The $85 C Crane CCRadio-EP features a Twin Coil Ferrite antenna that is adjustable for maximum sensitivity. Furthermore, it allows a connection to an external antenna so you can get even better reception.

Combine that with something like the CCRadio-EP and you are probably as good as you’re going to get for nighttime AM radio reception.

For more information, tune in to Hour 3 of our podcast.

Guest Segment:

Kannyn MacRae, VP of Product Development & Mktg – TYLT
Wireless charging and portable power solutions

“IFA History Feature” brought to you by Messe-Berlin

To bring color to the TV, new technologies had to be invented. The German Werner Flechsig in 1938 got a first patent for a stripe mask, separating red, green and blue with filters. That was the basis for color tubes, but it came too early. Nine years later in 1947, after World War 2, RCA developed a first prototype with such a shadow mask, the screen was no bigger than a postcard. In 1954, finally the market started in the United States with a round tube about 22 inches. BBC in the UK and Russian television began trials with color television. IFA was, of course, the showcase for these innovations as well.

Marty in Winchester, Tennessee listens on SuperTalk WTN 99.7 asked: “I was looking for an app for an Android for an anti-virus scan to help my phone if there’s a virus on it.”

Unless it’s rooted, you probably don’t need any kind of antivirus for your Android device, they don’t work the same way computers do and can’t just infect other files or apps outside of their small domains.

Having said that, just about everyone from AVG, to Avast, to Bitdefender, to Kaspersky, to MalwareBytes, to really just about everyone else, has tools available.

Some like Avast offer special tools for users with rooted devices, to try to limit the risk of having apps that can suddenly escape their sandboxes, others basically run a scan of what’s installed and give generic advice as to what apps can be a “privacy risk” by storing cookies or uploading usage information.

Just keep in mind before you worry too much about an antivirus that Google scans every app before they’re uploaded to the Play store, the only problem used to be sideloaded apps that you download from other sources and copy onto the phone yourself, however, since Android 4.2, those are ALSO scanned when you add them to your phone.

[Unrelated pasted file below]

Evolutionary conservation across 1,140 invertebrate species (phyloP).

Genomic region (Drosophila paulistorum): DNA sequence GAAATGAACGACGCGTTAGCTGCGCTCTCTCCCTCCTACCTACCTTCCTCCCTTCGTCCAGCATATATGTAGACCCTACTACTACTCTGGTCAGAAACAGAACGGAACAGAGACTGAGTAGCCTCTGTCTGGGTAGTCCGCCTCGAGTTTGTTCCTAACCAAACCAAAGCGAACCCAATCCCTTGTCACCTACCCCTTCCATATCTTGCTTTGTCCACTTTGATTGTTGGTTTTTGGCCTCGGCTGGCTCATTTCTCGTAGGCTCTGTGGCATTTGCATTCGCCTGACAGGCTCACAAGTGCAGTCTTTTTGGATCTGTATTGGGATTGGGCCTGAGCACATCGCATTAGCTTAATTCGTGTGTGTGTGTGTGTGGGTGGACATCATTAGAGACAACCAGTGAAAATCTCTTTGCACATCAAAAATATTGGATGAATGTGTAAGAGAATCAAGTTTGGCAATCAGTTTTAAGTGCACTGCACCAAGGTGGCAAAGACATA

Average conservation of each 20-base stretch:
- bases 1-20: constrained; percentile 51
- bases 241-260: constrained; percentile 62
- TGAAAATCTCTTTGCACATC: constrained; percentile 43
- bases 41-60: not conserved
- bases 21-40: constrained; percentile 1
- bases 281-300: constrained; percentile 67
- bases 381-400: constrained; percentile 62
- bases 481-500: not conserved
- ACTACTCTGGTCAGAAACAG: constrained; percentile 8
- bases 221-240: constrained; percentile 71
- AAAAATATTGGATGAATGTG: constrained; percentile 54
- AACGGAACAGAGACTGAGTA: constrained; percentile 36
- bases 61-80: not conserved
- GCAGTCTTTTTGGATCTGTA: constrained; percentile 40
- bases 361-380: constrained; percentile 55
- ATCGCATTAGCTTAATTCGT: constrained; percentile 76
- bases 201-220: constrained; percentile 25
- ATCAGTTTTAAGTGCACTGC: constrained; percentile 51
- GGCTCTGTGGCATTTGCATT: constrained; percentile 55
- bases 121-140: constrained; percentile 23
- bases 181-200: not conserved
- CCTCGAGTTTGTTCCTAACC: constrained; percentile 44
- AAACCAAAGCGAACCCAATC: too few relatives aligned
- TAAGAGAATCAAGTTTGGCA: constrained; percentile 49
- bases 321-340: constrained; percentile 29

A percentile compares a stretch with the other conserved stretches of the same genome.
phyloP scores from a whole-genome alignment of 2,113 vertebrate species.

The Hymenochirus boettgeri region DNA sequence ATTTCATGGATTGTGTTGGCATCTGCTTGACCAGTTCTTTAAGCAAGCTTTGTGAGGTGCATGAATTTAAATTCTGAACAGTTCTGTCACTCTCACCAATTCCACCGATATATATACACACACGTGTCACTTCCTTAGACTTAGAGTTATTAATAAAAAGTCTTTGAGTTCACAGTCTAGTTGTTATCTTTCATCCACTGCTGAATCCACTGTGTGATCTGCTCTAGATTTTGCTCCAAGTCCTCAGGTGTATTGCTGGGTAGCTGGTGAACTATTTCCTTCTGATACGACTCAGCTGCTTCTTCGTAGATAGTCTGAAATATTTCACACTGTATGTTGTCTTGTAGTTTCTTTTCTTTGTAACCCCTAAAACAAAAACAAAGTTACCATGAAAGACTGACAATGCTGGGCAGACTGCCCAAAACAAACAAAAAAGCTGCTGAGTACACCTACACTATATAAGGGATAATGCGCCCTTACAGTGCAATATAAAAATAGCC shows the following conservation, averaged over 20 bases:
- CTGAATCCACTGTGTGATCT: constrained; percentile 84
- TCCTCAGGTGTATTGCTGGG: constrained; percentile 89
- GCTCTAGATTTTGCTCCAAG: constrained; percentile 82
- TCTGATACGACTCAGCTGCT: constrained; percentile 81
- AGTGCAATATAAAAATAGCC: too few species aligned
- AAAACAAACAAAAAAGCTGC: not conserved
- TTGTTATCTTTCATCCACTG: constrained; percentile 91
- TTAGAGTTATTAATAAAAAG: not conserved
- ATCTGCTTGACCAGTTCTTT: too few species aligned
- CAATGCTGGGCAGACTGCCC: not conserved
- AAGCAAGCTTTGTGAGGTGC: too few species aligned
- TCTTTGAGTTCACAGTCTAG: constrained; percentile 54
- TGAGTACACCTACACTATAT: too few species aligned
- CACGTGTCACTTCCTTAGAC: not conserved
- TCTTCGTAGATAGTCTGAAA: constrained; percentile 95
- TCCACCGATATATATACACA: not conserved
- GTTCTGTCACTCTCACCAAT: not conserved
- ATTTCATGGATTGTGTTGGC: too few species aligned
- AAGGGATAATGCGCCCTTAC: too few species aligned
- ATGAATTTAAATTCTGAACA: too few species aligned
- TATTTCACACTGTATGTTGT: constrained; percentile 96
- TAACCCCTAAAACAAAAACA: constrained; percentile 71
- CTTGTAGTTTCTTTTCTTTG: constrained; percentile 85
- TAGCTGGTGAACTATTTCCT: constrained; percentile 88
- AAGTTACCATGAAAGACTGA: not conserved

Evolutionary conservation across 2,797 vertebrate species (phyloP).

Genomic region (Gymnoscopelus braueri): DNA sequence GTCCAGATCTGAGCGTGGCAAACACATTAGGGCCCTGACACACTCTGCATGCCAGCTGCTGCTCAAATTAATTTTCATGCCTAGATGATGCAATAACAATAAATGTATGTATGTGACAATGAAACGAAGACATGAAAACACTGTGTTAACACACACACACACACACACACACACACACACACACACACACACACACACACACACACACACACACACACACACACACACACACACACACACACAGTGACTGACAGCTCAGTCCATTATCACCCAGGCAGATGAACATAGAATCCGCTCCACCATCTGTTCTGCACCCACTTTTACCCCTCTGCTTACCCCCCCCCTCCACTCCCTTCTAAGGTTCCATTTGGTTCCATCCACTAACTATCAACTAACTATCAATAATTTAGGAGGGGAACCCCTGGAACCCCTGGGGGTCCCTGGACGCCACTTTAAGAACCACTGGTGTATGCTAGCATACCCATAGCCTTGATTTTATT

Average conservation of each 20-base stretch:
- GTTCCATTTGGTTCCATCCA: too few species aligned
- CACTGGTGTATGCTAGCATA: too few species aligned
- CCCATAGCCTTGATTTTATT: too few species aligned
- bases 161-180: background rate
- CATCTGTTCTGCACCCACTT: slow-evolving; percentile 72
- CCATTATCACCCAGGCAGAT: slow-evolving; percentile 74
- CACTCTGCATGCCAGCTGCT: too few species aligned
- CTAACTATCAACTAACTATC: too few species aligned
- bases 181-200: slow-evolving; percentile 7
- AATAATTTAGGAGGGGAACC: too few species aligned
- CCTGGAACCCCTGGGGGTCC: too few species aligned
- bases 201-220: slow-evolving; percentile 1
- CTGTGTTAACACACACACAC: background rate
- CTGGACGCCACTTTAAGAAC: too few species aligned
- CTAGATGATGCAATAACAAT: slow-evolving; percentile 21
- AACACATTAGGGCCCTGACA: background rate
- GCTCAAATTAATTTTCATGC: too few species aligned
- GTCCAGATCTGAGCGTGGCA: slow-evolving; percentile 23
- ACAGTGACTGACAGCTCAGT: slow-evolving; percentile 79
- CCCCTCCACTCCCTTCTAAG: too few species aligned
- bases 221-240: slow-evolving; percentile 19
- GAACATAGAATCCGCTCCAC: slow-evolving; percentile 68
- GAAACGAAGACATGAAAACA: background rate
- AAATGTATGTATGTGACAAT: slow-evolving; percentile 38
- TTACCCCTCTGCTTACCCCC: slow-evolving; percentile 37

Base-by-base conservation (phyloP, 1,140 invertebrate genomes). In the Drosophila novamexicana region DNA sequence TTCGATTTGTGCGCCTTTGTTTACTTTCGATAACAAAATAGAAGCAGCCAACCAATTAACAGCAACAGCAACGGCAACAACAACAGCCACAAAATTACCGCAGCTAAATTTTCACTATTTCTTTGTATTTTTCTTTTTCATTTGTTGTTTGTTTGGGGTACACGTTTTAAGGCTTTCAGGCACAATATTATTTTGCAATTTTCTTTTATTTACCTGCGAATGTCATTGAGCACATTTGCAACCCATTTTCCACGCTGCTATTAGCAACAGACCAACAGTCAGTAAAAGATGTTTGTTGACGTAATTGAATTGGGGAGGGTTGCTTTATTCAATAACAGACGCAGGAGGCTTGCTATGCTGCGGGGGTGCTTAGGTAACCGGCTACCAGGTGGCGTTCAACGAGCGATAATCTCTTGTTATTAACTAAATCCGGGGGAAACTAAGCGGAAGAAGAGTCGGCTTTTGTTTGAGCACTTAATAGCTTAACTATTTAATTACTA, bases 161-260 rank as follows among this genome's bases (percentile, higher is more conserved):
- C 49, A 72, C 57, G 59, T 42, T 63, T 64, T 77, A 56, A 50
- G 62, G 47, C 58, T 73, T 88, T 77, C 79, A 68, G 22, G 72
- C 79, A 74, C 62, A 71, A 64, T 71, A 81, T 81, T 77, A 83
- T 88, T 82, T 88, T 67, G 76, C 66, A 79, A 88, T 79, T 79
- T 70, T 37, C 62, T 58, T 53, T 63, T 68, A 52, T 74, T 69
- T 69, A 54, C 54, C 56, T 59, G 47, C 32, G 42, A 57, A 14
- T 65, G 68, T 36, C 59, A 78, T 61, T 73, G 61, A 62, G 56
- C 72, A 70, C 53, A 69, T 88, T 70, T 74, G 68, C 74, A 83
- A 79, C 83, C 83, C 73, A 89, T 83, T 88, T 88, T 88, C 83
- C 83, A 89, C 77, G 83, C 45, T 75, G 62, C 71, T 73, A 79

If for whatever reason an app evaded Google’s scans and they find out later that it was malicious, they can (and have in the past) remotely uninstall it from your device.
Antiviruses on non-rooted phones are basically placebos to make you feel safer. They do a few semi-useful thing, like letting you know if a website seems fishy, but they’re not very useful. If your phone is rooted, then focus mainly on antivirus apps that specifically offer features for rooted phones.

For more information, tune in to Hour 3 of our podcast.

Spud in California listens on KTIP 1450 AM “Talk is Power!” asked: “Interested in a large screen camera/phone arrangement”

Do you mean cameraphone with a large screen? Cause pretty much any modern phone will take very nice pictures. You can probably just settle for the phablet of your choice, be it the Galaxy Note 4, the iPhone 6+, or any of the many, many other ones and they will all function as a great point and shoot camera.

A lot of phablets even have pretty high megapixel counts if you want to take big pictures, the Note 4 has a 16MP camera for example, the LG G3 has a 13MP camera, those should give you plenty of pictures for large prints.

You could also look at a smart camera, which would pretty much have to be one of the cameras on the Samsung Smart Camera line up. Those are fully featured, large zoom cameras that run on Android and can do just about everything a smartphone can.

For more information, tune in to Hour 3 of our podcast.
If you have any questions about any of this week’s show info, please email us here.

This Week’s Prizes for Our Listeners

TYLT: Car Charger RIBBN Cables – These cables rapidly charge 2 Smartphones or 2 Tablets simultaneously.

Monster Products: DNA Pro 2.0 High powered Over-ear headphones

MOTA: 10-foot lightning cable for Apple Devices and 3-port USB Car Chargers

Verykool: S5015 Spark II Smartphone – Unlocked GSM phone with Android OS and front facing flash – perfect for selfies!

Kensington: KP400 – Switchable USB and Bluetooth Keyboard

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Written by Dave Graveline

Dave Graveline is the founder, Host & Executive Producer of "Into Tomorrow" in addition to being President of the Advanced Media Network".

Dave is also a trusted and familiar voice on many national commercials & narrations in addition to being an authority in consumer tech since 1994. He is also a former Police Officer and an FBI Certified Instructor.

Dave thrives on audience participation!